To add to my trepidation as an adopter of no-code, our studio often has to work with businesses that come to our development team for help with their no-code. We had seen people layering features on top of features within their no-code products which gradually slowed down over time. Sometimes these people had already done 80% of their development, paid the no code platform, paid no-code developers… but had then had not been able to finish their products because the no-code simply lacked the necessary features for them to complete their solutions.
Lastly, there was also the problem of data security. How could we comfortably control the security requirements that were in the contracts we had signed with the stock exchange if we didn’t know exactly how the systems had been built.
For all of these reasons, we felt like we loved the idea of no-code — fast to market, quick to prototype etc. — but we were also fearful of it.
In 2019 we had cracked the case. Our team had finally figured out how to process these massive data sets for our stock exchange client. We could now handle massive data sets efficiently on very low cost infrastructure.
Now we knew how to process massive data sets efficiently & our team was suddenly contacted by a slew of different companies wanting us to come & build them real-time, big data analytics software. These businesses ranged from healthcare, food safety, right through to more capital markets software.
With the solution in our back pocket you might think that this was easy money. But, even if we had been legally allowed to just take the solution that we had built for one company & just give the exact same solution to another company, it is not possible to do that in practice. Each system requires some bespoke touches, in data representation, analytics or storage. So we would still have to do the work, to deliver a new system.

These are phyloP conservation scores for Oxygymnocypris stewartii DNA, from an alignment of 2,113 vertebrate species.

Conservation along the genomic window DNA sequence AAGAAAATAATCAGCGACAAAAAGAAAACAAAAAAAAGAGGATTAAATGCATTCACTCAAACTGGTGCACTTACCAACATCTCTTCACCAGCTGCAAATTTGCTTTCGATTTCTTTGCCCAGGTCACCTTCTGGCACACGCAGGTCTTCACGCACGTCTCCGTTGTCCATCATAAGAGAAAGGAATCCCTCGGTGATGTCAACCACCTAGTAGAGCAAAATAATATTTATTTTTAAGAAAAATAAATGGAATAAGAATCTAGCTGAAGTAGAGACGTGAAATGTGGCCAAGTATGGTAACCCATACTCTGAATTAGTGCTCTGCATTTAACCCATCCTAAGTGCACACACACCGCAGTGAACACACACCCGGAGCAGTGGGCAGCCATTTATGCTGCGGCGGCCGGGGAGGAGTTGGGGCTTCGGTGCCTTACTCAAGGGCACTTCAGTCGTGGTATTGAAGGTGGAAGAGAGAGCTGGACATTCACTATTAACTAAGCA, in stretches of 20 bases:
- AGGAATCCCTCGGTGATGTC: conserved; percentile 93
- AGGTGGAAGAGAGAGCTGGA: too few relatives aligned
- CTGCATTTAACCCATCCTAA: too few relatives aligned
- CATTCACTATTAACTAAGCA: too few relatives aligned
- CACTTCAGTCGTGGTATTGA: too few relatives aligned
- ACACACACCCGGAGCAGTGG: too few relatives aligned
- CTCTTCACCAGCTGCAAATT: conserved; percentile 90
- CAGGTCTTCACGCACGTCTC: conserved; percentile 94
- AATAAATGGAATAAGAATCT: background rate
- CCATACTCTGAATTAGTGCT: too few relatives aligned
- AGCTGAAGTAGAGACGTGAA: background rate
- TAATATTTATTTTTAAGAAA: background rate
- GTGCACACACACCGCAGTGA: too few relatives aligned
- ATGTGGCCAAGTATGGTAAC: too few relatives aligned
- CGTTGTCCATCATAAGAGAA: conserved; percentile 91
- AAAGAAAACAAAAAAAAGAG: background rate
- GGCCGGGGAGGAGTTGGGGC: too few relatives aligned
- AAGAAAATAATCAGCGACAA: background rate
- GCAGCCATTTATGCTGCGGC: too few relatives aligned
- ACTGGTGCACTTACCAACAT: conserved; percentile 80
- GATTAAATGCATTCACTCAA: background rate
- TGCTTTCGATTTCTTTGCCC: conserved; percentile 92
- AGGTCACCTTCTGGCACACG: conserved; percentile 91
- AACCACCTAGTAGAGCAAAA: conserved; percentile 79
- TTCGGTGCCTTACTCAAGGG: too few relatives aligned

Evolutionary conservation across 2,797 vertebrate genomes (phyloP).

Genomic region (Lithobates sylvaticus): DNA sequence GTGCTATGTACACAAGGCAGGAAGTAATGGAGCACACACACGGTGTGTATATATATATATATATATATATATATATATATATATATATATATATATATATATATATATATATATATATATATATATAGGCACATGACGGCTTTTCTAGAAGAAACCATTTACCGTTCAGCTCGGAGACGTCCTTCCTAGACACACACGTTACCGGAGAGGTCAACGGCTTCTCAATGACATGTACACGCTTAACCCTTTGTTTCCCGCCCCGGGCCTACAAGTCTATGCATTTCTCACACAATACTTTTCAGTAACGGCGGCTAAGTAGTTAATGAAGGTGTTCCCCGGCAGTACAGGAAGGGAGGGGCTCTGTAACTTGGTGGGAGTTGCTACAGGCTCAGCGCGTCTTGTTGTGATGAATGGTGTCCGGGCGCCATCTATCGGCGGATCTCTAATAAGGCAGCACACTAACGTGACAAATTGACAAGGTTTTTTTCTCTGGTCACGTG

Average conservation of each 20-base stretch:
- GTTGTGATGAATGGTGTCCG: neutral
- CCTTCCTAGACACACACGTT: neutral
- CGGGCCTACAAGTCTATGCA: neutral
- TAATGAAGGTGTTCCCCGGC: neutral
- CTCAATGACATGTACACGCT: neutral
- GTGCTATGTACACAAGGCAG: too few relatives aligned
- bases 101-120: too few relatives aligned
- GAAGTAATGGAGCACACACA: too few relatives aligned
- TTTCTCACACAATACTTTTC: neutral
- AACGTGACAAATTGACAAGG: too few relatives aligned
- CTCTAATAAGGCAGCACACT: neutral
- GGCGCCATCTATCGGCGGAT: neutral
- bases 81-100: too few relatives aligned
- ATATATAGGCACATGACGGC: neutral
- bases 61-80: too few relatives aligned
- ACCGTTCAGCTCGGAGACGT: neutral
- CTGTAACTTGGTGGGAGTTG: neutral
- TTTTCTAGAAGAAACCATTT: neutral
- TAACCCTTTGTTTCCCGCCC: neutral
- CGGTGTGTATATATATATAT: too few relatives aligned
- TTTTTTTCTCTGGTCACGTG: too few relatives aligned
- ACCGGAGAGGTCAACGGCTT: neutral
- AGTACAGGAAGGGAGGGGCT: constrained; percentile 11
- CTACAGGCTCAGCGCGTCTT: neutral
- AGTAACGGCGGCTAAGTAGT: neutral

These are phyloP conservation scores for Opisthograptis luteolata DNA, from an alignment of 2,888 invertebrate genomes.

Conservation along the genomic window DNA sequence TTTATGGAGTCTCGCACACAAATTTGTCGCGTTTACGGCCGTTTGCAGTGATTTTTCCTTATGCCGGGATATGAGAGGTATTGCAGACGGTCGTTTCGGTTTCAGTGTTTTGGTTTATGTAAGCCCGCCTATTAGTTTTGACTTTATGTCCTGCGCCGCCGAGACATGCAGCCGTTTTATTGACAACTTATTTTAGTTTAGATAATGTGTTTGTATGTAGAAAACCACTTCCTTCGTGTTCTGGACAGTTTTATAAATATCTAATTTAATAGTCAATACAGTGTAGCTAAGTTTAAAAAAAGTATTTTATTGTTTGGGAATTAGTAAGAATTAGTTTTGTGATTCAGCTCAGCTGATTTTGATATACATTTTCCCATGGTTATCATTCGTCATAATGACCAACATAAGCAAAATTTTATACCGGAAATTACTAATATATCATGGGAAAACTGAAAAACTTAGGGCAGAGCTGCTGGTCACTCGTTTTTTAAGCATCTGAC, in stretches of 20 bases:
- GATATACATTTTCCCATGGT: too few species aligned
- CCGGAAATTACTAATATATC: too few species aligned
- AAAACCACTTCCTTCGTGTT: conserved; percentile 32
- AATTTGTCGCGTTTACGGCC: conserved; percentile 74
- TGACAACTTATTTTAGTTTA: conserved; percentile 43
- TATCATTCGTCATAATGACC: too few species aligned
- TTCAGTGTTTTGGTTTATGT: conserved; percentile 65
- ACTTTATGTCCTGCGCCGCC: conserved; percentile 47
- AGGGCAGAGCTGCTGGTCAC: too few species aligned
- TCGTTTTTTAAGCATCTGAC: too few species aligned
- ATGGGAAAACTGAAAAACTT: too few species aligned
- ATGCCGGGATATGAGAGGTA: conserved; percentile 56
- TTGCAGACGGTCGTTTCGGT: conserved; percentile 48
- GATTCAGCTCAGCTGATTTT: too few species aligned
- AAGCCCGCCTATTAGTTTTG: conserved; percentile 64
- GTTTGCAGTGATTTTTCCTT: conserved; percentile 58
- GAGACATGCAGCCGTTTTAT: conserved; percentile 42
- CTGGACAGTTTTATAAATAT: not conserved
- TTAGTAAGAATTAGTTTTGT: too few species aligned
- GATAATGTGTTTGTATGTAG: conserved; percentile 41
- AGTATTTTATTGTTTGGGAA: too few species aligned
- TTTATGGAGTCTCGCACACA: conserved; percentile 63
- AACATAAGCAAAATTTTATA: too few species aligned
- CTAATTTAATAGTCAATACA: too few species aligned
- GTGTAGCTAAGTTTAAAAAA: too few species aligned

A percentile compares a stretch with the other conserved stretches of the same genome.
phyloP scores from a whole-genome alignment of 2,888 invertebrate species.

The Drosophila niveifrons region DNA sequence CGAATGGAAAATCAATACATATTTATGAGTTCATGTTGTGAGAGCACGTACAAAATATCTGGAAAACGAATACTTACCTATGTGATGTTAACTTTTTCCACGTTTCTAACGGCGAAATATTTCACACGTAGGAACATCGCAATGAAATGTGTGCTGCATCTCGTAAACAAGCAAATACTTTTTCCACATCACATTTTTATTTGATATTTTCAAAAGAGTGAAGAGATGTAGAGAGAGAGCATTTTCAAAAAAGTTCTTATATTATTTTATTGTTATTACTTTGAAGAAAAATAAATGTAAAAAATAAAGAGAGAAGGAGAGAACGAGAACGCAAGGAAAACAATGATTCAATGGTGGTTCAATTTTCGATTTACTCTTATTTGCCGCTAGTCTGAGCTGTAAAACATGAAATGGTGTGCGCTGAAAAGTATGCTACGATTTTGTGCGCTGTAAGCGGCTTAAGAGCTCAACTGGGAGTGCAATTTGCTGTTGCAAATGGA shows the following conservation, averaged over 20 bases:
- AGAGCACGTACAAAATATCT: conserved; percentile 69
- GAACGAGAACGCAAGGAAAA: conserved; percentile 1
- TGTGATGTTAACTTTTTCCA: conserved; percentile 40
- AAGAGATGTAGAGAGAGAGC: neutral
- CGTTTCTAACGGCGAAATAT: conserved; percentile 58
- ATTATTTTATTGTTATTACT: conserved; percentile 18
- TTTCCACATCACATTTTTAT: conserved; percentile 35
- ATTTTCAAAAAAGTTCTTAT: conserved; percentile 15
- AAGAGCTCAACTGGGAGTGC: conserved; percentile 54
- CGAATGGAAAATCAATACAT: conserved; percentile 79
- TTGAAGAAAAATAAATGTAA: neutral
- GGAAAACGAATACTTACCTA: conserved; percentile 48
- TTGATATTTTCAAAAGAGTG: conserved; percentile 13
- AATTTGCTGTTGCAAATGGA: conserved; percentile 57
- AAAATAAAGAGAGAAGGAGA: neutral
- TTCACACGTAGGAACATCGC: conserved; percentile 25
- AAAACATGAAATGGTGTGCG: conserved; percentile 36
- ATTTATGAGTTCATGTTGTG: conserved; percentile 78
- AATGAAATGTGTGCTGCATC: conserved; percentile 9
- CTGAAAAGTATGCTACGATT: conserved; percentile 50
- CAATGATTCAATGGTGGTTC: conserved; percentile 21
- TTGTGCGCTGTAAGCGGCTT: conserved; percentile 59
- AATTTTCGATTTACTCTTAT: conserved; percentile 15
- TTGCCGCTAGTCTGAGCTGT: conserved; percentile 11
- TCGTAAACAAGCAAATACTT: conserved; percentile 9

Our development team has always used automatic code generators to help speed up our work. We use auto code generators in conjunction with libraries of code that we keep for internal use. We do this because of the simple reason that no one likes typing out lines & lines of code that they’ve already written 100 times before. It is boring & not what programming is supposed to be about.
As we built more systems, a few members of the team saw that there were patterns that were beginning to emerge. Gradually we saw that our libraries of code generators were becoming more & more complete.
In 2020, our knowledge in the area of auto code generation had reached a point where we decided it would be beneficial to wrap up our 10+ years of development knowledge into an automatic code generator built in the style of a no-code tool.
The objective was to give users who wanted a full stack, no-code solution access to world class, human readable code that they could own. We wanted everyone to be able to generate & own code that looked exactly like the systems that we had been building for our clients.
The importance of giving users control over their code was that we didn’t want to ever trap users on our platform, paying yearly subscription fees with no hope of ever owning their IP. We wanted to give everyone the opportunity to own their code. Because, even if you never want your code, you never know when you’re going to need it.
On a business level we put our product into a corporation in April 2020. We launched in January 2021 & now have over 40+ users of our platform automatically generating & owning their own, full stack, scalable computer code.
Right now everything is in beta & 100% for free. If you’d like to try it out, you can do so at www.dittofi.com. We will not leave it all for free for much longer, as we need to start making some money so that we can keep researching, developing & building more of this kind of world class software for the masses.
Our mission is to remove the divide that has emerged between code & no-code & to make high quality software & code available for all.